14. Transfer all essential preauthorized debit transactions (automatic withdrawal transactions) from those closed accounts to the Estate Account. These may include insurance payments for the real property and the vehicle, property taxes, utilities, etc.
15. If applicable, notify and cancel all subscriptions, memberships, the deceased’s driver’s license and health card, Canadian passport, immigration, Indigenous Service Canada, Canada Savings Bonds, Ontario Savings Bonds, armed forces and veteran affairs, Employment and Social Development Canada, Service Canada, Ministry of Children, Community and Social Services, Ministry of Children and Youth Services, etc.
16. Identify and reach out to the beneficiaries to commence communication and obtain required documentation.
17. Check and search for pets, other potential beneficiaries and creditors through the appropriate platforms.
18. Identify any support obligations or dependent relief claims. The deceased have support obligations to the child, ex-spouse or common-law partner.
19. Identify and resolve spousal obligations and whether the spouse will be electing to receive the residual of the Estate under the Family Law Act or the Will.
20. Collect benefits, compensations and claims of the deceased.
21. Inventory all of the deceased’s assets and liabilities. Once everything is accounted for accurately, file the Estate Information Return (the “EIR”) within 180 days after obtaining the Certificate of Appointment of the Estate Trustee.
22. Obtain all the necessary tax slips and file the deceased’s terminal return with a tax professional (they likely need the filed EIR as well). It is highly recommended to consult tax professionals on any other tax-related issues and requirements of the Estate, including child benefits and GST/HST credits. Make sure to obtain the tax clearance from the CRA before any residual asset distribution.
23. Pay off all liabilities of the deceased and settle all legitimate claims, including credit cards, personal loans, auto loans, line of credits, taxes, other creditors, etc. Mortgages likely require the real property to be sold.
24. If the real property needs to be sold to pay off the mortgage, ensure the real property is cleaned and listed promptly for sale and that the transmission application is registered with the appropriate Land Registry Office.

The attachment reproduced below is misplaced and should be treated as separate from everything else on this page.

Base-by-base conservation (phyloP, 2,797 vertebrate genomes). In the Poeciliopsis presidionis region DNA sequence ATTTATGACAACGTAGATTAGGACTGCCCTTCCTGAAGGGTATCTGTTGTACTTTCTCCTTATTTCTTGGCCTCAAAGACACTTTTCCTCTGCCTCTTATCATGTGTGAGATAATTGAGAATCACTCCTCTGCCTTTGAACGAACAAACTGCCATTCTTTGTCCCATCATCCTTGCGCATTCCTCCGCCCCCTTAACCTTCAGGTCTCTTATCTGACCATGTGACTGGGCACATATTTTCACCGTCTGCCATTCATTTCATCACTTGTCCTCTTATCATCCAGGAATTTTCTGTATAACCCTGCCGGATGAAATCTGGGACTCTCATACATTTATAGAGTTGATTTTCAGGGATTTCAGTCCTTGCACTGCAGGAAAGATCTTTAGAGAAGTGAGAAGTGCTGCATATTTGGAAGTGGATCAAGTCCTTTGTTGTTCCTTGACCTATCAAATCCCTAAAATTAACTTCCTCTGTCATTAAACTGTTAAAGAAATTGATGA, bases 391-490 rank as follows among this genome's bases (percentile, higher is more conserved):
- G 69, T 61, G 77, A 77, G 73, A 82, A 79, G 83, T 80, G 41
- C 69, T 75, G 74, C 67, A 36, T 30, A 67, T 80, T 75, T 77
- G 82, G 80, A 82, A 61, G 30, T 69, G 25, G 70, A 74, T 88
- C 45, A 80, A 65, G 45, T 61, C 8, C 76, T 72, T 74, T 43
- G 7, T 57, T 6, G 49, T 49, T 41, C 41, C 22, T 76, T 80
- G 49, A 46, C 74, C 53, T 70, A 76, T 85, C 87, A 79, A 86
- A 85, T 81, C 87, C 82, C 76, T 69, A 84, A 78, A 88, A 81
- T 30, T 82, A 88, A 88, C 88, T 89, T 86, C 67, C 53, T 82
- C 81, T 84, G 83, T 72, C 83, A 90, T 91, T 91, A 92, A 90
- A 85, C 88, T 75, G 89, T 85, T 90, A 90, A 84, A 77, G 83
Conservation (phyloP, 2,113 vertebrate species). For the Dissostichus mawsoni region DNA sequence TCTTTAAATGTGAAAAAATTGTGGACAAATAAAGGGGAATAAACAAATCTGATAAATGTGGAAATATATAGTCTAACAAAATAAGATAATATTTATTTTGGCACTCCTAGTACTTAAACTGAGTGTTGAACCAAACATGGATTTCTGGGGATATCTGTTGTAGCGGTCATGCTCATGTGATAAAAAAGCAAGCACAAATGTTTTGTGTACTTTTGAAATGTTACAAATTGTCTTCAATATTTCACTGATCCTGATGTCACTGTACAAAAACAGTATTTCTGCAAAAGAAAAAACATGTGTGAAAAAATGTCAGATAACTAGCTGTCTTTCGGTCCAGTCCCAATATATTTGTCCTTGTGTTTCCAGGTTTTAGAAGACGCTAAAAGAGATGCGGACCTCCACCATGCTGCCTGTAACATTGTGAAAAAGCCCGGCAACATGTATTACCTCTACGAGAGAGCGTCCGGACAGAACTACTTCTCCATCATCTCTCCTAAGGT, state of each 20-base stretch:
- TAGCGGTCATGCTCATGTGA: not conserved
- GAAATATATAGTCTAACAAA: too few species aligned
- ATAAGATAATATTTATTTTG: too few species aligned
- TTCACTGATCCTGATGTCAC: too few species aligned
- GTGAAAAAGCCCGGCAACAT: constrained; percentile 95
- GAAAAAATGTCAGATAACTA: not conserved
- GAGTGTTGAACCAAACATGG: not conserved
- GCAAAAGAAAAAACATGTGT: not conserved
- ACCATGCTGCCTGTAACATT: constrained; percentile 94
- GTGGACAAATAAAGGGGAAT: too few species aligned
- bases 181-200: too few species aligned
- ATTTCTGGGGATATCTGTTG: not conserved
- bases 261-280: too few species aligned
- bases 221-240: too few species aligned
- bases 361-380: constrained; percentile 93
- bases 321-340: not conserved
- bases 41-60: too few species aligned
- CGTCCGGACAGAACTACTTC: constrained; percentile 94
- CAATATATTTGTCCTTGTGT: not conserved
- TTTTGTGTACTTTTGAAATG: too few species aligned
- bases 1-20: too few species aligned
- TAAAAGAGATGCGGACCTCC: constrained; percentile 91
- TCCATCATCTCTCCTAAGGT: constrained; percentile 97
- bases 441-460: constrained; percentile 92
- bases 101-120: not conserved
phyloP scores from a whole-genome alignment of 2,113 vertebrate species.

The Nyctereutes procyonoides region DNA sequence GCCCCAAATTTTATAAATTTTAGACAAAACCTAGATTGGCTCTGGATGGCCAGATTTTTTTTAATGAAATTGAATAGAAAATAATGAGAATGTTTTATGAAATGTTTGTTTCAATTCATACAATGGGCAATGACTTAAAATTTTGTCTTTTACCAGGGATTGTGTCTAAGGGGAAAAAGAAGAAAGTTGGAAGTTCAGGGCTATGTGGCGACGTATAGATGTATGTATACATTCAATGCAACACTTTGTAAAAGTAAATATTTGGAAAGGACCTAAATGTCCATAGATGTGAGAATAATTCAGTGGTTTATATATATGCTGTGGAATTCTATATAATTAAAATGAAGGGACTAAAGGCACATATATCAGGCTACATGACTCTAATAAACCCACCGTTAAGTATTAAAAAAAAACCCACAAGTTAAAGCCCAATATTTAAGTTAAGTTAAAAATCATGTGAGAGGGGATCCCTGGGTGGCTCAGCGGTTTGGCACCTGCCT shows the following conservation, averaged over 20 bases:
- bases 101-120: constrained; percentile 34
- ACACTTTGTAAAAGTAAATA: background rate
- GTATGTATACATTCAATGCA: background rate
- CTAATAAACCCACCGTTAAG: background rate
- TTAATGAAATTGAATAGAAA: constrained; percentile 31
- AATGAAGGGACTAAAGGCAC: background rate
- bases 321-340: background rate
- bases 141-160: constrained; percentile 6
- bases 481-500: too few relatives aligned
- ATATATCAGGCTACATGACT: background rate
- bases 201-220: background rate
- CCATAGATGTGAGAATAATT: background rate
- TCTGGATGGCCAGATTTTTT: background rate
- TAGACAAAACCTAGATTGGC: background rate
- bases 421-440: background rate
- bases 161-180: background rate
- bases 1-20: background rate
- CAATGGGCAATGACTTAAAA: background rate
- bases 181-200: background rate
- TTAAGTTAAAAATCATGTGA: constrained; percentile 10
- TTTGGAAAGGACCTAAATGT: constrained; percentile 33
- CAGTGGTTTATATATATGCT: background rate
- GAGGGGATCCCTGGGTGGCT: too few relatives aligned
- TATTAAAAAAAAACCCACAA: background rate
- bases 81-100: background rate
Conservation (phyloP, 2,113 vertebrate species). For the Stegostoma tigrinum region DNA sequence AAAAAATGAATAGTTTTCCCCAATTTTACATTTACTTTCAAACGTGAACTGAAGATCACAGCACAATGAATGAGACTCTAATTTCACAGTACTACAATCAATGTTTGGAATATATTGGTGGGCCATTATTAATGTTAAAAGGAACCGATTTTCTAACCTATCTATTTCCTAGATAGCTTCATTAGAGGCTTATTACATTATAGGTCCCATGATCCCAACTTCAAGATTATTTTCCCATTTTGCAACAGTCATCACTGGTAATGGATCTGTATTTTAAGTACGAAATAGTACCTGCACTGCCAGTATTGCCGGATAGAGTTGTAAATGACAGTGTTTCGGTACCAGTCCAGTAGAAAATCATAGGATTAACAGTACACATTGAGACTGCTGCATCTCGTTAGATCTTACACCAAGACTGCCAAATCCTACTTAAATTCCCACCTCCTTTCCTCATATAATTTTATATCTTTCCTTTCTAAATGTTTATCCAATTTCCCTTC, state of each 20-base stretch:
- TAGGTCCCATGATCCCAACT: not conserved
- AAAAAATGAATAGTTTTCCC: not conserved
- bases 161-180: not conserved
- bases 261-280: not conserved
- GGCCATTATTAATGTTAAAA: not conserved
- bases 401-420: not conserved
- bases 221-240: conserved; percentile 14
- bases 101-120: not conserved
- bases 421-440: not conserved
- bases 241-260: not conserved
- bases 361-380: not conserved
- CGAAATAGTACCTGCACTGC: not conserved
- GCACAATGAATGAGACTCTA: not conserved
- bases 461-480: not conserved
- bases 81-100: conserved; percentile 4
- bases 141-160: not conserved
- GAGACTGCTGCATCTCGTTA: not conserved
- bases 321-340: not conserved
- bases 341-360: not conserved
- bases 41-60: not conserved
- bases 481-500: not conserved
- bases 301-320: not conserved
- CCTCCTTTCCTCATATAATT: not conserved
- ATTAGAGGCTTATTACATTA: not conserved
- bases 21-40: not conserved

25. Be mindful of matrimonial matters such as the existence of a matrimonial home, divorce, settlements, ownership structure, and notifying the Family Responsibility Office if spousal or child support is involved, etc.
26. Sell, distribute or transfer any vehicle of the deceased by preparing a used vehicle information package, bill of sale, application for transfer, any other required certification and returning the license plate to Service Ontario.
27. Evaluate whether legal action is required on behalf of the Estate (collection of outstanding debt owed to the deceased, etc.). Similarly, defend the Estate in any legal action brought against the Estate.
28. Ensure compliance and administration of deceased’s assets not accounted for in the Ontario probate process that requires compliance with the probate process of other jurisdictions.
29. Once all debts, liabilities, obligations, taxes and claims have been fully settled and dealt with, make transfers with proper documentations of joint tenant properties to the listed survivor and transfers with proper documentations of properties designating beneficiaries to the designated beneficiary. For example, transfer assets held in joint tenancy or those that designate a beneficiary such as a TFSA, RRSP, RRIF, Insurance Policies (person or group), Pensions, foreign pensions, etc. to the respective survivor or beneficiary.
30. If trusts are stipulated in the Will, ensure to assist in perfecting the trust accordingly.
31. Distribute the residual of the Estate to the appropriate beneficiaries in accordance with the Will or to the appropriate heir-at-law in accordance with the Succession Law Reform Act, RSO 1990, c. S.26 if there is no Will.
32. Prepare and complete the passing of accounts which are a complete and accurate account of all the transactions that took place under the Estate Trustee’s administration. These include a statement of assets at the date of death, referencing entries, an account for all money received, disbursed, investments, liabilities, compensations, valuation methodology, capital and revenue reports, etc.
33. It is highly recommended that the beneficiaries approve a final accounting and sign a release that approves the Estate Trustee’s compensation, releasing the Estate Trustee of any claims and breaches.
34. Close the Estate Account after all residuals have been distributed accordingly, accounted for, and approved by the beneficiaries and the court.
35. To end your duties as Estate Trustee, ensure to organize and file all documentation of all your actions taken during your time as an Estate Trustee in a secured location in case of any future claims brought against you as an Estate Trustee.
There are various hiccups and complications throughout the estate process, which may seem demanding and complex. Nevertheless, with the assistance of Landmark Law, we will work with you and take you step-by-step through the probate and estate administration process. Be rest assured that a dedicated and caring team will be assisting and guiding you throughout one of life’s most challenging times.
Disclaimer: This article does not contain legal advice and only provides general information. This article is also not updated periodically and may not reflect or be applicable to the current state of the law or any changes in the law from time to time. It is not intended to replace advice from a qualified legal professional and should not be relied upon to make decisions. In all cases, contact your legal professional for advice on any matter referenced in this article before making decisions. The use of this article does not establish a lawyer-client relationship.